But even if I don't last forever, my accomplishments will. I refuse to believe that everything I've built on the bones of a thousand Iron Fist Tournament fighters, on the shattered hulks of a thousand giant robots, on the ruins of three separate Metal Gear bases will one day disappear. No, if I believed that, I'd stop playing right now. Or at least right after getting the Tracer Tong/New Dark Age ending on Deus Ex, which shouldn't take more than an hour, even if I don't check GameFAQs to see where the damn Reactor Purge switch is hidden.

Yes, I may pass from the world without a successor, but I will not go into that good night unaccomplished. My five full memory cards of Complete and 100 Percent Finished game saves will ensure that.

There is still hope that I will find a woman and, with her, sire an heir to continue my work. But I'm not getting any younger. I first noticed it in little ways, such as my loss of appreciation for the Mario titles. When I grew apart from Nintendo and its cartoon games, it was part of the maturation process, a sign of my readiness for a more sophisticated, grown-up gaming system. Someday, the PlayStation 2 will no longer be enough for me, and I'll put it aside and go on to other systems without regret—especially since Sony's next system will probably be backwards-compatible with older games, as the PS2 was with PS1 titles. When I do, I will be one step closer to that Final Level we all eventually reach.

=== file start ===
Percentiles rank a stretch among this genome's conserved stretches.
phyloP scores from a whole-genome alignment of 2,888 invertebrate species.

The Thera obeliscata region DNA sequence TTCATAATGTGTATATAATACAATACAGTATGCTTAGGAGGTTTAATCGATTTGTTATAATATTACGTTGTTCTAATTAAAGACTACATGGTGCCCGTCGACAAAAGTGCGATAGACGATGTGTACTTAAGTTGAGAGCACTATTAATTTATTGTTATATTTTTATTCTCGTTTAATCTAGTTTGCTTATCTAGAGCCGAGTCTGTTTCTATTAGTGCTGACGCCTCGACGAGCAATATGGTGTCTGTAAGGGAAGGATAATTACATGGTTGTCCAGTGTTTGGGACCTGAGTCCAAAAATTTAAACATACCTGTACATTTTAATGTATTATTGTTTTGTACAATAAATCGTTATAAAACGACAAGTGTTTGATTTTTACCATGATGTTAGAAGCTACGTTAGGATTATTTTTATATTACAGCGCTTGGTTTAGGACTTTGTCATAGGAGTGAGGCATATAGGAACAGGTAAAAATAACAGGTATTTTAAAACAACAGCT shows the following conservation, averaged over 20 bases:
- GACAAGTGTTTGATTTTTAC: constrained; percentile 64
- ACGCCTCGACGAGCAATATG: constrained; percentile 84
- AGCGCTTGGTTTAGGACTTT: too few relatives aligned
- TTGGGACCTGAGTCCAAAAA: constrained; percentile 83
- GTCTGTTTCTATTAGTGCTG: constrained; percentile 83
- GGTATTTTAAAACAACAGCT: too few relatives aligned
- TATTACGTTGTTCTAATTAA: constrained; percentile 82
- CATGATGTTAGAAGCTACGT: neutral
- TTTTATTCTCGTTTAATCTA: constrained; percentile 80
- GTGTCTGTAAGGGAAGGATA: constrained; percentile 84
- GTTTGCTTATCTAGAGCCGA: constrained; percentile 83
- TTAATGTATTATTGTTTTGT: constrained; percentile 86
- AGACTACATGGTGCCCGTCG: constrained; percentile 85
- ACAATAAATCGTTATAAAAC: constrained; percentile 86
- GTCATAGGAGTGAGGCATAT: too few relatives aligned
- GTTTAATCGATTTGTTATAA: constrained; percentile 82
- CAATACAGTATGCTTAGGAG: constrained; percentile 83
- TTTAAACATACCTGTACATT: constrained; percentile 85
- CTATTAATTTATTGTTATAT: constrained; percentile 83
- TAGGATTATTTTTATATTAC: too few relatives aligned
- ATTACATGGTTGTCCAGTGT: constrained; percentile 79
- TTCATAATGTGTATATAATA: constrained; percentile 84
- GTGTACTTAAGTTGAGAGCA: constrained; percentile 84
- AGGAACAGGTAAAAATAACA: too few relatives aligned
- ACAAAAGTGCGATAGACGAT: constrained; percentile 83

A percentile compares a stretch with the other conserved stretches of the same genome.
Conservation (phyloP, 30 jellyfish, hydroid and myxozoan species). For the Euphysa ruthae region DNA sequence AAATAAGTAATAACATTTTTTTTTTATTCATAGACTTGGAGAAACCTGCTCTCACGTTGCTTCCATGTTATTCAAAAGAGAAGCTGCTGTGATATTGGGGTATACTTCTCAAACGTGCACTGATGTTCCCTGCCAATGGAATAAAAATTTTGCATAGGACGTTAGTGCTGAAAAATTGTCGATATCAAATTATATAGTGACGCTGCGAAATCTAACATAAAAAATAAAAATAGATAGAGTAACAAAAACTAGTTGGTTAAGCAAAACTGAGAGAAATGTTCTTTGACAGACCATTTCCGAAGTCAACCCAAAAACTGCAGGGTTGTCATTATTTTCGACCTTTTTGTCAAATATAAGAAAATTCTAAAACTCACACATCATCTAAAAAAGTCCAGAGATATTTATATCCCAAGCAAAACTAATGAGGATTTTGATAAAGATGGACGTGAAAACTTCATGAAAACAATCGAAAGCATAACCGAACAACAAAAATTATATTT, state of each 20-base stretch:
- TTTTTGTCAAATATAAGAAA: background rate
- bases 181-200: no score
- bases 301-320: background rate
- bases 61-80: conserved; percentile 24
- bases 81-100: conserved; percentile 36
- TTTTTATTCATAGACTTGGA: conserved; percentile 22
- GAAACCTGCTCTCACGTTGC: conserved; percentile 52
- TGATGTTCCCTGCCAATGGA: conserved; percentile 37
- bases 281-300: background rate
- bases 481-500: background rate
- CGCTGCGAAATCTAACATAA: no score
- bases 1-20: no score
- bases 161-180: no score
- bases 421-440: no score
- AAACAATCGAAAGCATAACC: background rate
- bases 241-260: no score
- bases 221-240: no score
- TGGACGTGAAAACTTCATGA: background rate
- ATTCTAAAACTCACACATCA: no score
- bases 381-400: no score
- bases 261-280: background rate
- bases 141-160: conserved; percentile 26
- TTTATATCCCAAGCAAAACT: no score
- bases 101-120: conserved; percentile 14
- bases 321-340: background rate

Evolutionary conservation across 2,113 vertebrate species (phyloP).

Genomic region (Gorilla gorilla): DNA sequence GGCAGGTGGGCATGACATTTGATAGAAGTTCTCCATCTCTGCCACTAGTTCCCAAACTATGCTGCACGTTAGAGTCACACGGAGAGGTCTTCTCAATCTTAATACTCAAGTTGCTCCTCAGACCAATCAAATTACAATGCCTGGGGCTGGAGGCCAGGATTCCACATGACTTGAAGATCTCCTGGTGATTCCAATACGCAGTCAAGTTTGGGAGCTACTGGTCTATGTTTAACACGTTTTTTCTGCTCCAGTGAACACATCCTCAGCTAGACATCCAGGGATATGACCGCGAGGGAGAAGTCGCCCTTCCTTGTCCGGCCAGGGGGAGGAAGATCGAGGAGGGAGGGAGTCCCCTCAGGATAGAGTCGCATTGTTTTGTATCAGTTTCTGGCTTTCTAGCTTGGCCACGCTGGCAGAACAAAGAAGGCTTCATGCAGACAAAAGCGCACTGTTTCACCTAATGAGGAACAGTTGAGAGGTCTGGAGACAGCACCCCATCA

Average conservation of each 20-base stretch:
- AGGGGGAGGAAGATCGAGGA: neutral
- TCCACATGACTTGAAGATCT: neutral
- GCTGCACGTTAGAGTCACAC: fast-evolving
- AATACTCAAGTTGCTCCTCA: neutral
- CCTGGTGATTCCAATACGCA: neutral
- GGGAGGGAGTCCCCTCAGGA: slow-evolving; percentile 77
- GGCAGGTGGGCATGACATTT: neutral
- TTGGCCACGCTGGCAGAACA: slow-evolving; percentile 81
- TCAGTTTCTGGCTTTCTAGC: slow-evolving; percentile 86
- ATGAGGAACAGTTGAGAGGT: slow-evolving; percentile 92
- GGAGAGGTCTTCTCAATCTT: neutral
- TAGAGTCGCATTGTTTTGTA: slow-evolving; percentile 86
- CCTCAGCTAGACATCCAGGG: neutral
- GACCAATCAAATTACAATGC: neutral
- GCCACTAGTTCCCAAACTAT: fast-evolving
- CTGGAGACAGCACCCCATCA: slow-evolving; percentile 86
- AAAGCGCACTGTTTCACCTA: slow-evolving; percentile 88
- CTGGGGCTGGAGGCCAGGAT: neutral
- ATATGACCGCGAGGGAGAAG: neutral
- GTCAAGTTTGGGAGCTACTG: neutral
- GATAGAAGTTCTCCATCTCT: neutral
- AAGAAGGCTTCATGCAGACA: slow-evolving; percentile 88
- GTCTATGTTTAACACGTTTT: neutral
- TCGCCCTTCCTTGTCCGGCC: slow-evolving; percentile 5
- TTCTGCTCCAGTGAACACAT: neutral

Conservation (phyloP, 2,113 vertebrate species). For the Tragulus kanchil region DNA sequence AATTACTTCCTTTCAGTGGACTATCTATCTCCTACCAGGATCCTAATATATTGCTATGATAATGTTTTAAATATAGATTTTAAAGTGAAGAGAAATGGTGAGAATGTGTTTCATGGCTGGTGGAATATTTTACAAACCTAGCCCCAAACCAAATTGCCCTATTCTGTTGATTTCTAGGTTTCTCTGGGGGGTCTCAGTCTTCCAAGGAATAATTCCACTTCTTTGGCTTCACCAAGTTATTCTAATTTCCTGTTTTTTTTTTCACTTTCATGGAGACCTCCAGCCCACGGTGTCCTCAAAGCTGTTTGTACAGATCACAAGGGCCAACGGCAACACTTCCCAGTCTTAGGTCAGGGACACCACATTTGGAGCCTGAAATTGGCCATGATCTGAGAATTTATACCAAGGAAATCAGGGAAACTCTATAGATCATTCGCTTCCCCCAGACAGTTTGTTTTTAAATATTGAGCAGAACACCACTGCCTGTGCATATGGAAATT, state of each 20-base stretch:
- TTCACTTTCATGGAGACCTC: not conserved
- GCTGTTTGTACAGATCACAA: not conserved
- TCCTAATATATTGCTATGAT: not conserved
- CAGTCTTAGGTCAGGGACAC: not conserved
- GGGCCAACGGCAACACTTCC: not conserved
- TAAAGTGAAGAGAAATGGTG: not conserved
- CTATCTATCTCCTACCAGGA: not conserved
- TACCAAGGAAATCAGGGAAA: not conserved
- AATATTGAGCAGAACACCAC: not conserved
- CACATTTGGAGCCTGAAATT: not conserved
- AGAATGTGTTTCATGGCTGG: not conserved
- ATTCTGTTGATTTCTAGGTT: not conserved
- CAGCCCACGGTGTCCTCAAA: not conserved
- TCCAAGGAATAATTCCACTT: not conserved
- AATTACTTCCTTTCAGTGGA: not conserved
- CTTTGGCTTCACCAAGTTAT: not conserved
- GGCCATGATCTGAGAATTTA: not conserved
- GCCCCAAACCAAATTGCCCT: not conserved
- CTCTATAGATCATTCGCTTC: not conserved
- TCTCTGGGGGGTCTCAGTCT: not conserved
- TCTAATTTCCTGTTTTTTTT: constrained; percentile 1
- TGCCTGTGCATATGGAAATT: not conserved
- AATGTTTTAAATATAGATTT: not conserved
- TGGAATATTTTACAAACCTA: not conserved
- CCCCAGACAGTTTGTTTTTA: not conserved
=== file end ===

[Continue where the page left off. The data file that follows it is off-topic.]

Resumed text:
Even without a clear heir, there are ways for me to leave my mark on the next generation. I can be a mentor, serving as a master to some worthy apprentice. If nothing else, I could always pass on my wisdom as that fatherly guy behind the trade-in counter of the local game store. But whatever form my legacy takes, I firmly believe that someone will continue my work in some fashion. If there's one thing I learned from Parappa The Rapper, it's that you gotta believe.